Coniston Old Man

This weekend i had planned to kick off my wild camping season with a overnight stay at Goats Hawse on the Coniston fells. Rewind 20 years to when i was a keen footballer, (where is he going with this i hear you ask?) and the game when my collar bone inconveniently decided to take a break!! Post operation i remember the surgeon saying that he had repaired the shredded tendons as well as he could, but that i should expect to experience problems as i got older! He knew his stuff that guy! Back in the present day and those problems are real! So with this in mind i felt a cold damp camp would probably not be the wisest decision to make. So a day trip it was. As a result i changed my intended route to a 10 mile bimble over the top of Coniston and up on to Great/Little Carrs to see the remains of an old Halifax Bomber up there. I`m pleased i did. More on this later!

I plotted my walk on OS digital maps Route here and took explorer map OL6 with me. Setting off a little later than normal to miss the wet weather that was forecast we arrived at the car park at the top of Walna Scar road at 11am. The car park was full already with eager Easter walkers. As Rocky and i headed up the path towards Low Water it was good to see so may families enjoying the great outdoors. Rocky loved being fussed over as we passed walkers coming and going

Arriving at Low Water we stopped for a break, and of course a swim in sub zero water for my crazy pooch!

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There is still lots of evidence of the industrial days when Coniston was extensively mined for copper and slate. I always find it fascinating that people worked on these fells on a daily basis. Hard Hats off to them!

It was around this point at approx 500m that the conditions changed. The path up to the summit of the old man was shrouded in cloud, and there was clearly snow and ice still hanging around at the 700m mark. After a quick brew and the application of my micro spikes we were on the move again. The path was very busy and quite a few people coming down were warning those heading up of unfavorable conditions! As we approached the summit i couldn’t help but shake my head in disbelief at a converse crew of around 6 to 8 heading down on their backsides. How people attempt these fells in trainers is beyond me!!

The views from the summit were non existent but we plodded on towards Brim Fell using a compass bearing due to low visibility. There is a line of cairns to follow but they were proving difficult to see until practically tripping over them.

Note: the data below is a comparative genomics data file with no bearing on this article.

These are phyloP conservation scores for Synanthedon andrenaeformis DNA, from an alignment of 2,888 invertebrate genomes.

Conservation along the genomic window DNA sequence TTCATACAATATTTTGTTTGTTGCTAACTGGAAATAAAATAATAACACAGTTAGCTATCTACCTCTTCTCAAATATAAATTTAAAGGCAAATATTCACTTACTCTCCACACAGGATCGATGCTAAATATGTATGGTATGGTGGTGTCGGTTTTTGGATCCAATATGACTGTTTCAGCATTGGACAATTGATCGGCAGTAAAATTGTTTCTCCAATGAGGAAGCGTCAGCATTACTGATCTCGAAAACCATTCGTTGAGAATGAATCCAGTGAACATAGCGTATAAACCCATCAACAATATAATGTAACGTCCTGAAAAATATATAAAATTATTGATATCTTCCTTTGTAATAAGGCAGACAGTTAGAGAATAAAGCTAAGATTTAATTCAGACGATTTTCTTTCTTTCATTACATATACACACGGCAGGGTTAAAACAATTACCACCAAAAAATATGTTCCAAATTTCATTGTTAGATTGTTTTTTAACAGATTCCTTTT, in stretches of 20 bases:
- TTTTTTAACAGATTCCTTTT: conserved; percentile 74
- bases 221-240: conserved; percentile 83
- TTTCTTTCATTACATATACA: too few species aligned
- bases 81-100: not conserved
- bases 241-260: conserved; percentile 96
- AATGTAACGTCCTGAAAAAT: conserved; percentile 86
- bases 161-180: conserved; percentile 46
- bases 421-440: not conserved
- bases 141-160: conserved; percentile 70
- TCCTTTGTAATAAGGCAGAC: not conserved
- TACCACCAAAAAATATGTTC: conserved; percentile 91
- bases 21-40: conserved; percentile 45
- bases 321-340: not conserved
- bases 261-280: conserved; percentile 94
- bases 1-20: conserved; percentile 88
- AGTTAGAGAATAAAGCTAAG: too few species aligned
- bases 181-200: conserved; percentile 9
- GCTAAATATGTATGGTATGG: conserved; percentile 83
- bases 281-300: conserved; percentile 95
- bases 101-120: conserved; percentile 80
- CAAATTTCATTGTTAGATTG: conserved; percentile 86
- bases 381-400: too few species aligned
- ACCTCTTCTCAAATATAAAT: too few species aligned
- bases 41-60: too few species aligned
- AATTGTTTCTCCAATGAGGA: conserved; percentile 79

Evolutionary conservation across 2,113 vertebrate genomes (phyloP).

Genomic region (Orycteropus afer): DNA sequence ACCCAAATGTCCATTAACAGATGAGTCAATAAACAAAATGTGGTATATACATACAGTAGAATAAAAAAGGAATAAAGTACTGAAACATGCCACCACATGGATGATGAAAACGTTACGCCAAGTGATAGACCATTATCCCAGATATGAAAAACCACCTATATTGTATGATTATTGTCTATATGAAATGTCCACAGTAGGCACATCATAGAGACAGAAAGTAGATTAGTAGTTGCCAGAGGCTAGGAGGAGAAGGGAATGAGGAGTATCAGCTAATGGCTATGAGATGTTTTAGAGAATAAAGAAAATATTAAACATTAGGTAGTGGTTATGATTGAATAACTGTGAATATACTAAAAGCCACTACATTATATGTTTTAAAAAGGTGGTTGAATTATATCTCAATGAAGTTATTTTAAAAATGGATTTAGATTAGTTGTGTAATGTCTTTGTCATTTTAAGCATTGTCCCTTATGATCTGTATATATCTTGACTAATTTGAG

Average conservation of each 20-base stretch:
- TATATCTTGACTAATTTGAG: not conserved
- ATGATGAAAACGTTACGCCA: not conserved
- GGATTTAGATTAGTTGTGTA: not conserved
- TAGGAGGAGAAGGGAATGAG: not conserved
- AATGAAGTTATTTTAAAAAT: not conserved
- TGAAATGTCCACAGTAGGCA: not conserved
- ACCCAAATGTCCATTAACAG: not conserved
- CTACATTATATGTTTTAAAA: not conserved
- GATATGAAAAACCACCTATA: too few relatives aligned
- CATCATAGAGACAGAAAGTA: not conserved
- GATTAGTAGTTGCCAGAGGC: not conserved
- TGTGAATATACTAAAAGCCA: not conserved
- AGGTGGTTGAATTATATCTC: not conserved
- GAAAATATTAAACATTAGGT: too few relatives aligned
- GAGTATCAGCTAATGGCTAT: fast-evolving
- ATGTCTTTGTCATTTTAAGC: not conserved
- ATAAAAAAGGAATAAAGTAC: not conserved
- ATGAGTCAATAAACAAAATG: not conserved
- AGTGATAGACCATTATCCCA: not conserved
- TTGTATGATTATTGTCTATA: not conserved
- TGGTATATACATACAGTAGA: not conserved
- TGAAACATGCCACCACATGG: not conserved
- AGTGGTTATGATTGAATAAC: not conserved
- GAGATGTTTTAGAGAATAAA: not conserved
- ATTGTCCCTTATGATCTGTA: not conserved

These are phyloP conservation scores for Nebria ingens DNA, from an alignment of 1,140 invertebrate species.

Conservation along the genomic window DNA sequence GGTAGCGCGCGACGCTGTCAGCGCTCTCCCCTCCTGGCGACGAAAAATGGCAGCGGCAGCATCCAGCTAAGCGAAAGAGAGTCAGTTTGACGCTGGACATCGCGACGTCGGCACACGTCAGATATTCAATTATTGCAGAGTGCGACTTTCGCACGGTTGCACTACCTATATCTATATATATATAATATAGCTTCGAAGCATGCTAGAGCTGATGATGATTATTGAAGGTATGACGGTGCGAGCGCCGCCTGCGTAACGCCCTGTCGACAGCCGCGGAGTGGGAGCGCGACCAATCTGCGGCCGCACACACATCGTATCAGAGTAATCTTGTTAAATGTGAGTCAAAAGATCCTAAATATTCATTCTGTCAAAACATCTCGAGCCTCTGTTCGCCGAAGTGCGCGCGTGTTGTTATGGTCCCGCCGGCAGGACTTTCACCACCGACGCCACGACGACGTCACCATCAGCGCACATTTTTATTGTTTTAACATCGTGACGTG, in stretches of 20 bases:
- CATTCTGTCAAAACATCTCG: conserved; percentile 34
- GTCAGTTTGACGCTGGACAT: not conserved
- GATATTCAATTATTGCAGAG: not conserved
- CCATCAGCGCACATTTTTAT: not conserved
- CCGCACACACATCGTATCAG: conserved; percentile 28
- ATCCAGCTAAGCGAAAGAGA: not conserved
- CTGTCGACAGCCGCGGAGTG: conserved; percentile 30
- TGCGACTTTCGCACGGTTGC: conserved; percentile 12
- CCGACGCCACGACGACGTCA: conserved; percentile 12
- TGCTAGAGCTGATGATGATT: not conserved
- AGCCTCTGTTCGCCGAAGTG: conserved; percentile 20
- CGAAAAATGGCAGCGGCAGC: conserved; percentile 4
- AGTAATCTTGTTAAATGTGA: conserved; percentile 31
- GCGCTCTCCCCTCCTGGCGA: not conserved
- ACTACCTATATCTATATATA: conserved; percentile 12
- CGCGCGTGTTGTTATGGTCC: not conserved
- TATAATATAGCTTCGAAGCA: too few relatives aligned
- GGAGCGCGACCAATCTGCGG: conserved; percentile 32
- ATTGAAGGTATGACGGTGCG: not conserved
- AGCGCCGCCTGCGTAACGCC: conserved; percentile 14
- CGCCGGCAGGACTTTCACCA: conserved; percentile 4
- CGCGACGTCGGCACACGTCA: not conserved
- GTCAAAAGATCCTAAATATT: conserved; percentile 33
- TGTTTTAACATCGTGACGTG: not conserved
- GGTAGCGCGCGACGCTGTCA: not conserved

Shortly after leaving Brim Fell and heading up to Great Carrs my day was to change. As i approached a large rock i came across a family huddled behind it. two adults with their two young children. The Mother was practically laid on the floor trying to avoid the wind, both children were sobbing and looked so cold. The Father was trying to reassure them all would be ok! I went over to assist as i could see they were in some trouble. After a quick discussion with the dad it was established that although he did know the route they had intended to walk, he had no idea where they were on it and he wanted to get his family off there as soon as possible.

It was the only thing i could do to cut my walk short and escort the family down off the mountain by the safest route. As we walked down the Father said they had watched a tv programme showcasing Coniston, and they thought it would be a good Easter walk. They had no map, and no idea of the existing weather conditions up there!

As i left them to safely walk the rest of the way back to their car from Goat`s Hawse i couldn’t help but think of what could have happened to them up there! I do hope they have learned a lesson and that it has not put them off this beautiful place? It is so so important to carry a map and compass (and know how to use them), and to check on the weather before heading out. There is a vast difference between the lower areas of the lakes as there is higher up. This MUST be factored in to your walk…

I decided that i would head back up the mountain but change my route as i had lost too much time! Dow Crag was looking very inviting indeed.

A quick fuel stop at Goat`s Hawse on we were on the way up again.

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Goats hawse

Dow Crag is a popular fell for climbers and when you get on to the top and look down into the craggy gullies you can clearly see why it appeals. I prefer to keep my feet planted to the terra firma, but good for them haha

The Coniston Fells are the last of the Lake district giants before the land gradually slopes off into the Irish Sea. The 360 view from the top of Dow Crag could not be more varied because of this.

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Where the mountains meet the sea

The weather was clearing now but the wind was still brutally strong! A quick descent of Dow Crag and we were back on the Walna Scar road. As we walked back towards the car with me singing to the dog, i suddenly remembered a photo i had seen on Instagram of a waterfall in an old quarry nearby. The photo was of it frozen during the recent beast from the East (1 or 2, i don`t recall which).

The map came out as i tried to locate it to pay a visit. Rocky seemed happy that the singing had stopped whilst i concentrated on the map!

Located on the map and it was a quick detour to Banishead Quarry. I am so pleased we visited, it is a beautiful place and well worth a look.

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All in all we had a good day out in the fells in pretty poor weather conditions. I do hope Gary, Laura, Ben & Ellie enjoy the rest of their holiday here, and return to the Old Man in better conditions one day 🙂

Until next time

Scott

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